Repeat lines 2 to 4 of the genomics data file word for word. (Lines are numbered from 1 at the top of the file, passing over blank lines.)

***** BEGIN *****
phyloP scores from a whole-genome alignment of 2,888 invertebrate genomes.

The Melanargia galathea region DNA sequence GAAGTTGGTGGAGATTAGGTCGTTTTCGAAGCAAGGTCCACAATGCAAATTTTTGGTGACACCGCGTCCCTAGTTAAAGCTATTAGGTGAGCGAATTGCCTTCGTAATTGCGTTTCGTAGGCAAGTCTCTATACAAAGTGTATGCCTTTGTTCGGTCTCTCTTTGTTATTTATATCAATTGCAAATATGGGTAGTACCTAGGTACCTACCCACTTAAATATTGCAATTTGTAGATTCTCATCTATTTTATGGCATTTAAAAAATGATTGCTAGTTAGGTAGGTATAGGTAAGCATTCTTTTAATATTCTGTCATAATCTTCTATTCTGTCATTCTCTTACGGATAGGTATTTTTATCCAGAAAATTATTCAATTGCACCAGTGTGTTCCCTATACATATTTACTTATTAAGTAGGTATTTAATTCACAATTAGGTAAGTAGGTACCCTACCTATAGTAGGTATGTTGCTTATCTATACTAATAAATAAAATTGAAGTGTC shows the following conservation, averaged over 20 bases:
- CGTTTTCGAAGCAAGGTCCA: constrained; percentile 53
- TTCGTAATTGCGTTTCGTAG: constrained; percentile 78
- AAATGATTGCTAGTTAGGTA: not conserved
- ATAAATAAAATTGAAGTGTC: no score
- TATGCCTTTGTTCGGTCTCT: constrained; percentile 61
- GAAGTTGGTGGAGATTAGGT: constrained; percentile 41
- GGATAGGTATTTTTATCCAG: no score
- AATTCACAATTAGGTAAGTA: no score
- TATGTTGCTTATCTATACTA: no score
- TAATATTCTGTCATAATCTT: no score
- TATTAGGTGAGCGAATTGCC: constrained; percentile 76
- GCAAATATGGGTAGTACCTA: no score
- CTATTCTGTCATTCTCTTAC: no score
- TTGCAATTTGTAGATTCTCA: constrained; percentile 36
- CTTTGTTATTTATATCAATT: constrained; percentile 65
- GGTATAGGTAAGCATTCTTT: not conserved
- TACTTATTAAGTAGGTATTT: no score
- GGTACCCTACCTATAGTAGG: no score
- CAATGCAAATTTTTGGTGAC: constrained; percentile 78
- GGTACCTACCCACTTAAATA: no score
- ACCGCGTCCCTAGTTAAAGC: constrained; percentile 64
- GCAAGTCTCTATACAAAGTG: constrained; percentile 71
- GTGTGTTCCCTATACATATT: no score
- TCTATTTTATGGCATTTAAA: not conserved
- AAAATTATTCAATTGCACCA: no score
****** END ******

The Melanargia galathea region DNA sequence GAAGTTGGTGGAGATTAGGTCGTTTTCGAAGCAAGGTCCACAATGCAAATTTTTGGTGACACCGCGTCCCTAGTTAAAGCTATTAGGTGAGCGAATTGCCTTCGTAATTGCGTTTCGTAGGCAAGTCTCTATACAAAGTGTATGCCTTTGTTCGGTCTCTCTTTGTTATTTATATCAATTGCAAATATGGGTAGTACCTAGGTACCTACCCACTTAAATATTGCAATTTGTAGATTCTCATCTATTTTATGGCATTTAAAAAATGATTGCTAGTTAGGTAGGTATAGGTAAGCATTCTTTTAATATTCTGTCATAATCTTCTATTCTGTCATTCTCTTACGGATAGGTATTTTTATCCAGAAAATTATTCAATTGCACCAGTGTGTTCCCTATACATATTTACTTATTAAGTAGGTATTTAATTCACAATTAGGTAAGTAGGTACCCTACCTATAGTAGGTATGTTGCTTATCTATACTAATAAATAAAATTGAAGTGTC shows the following conservation, averaged over 20 bases:
- CGTTTTCGAAGCAAGGTCCA: constrained; percentile 53
- TTCGTAATTGCGTTTCGTAG: constrained; percentile 78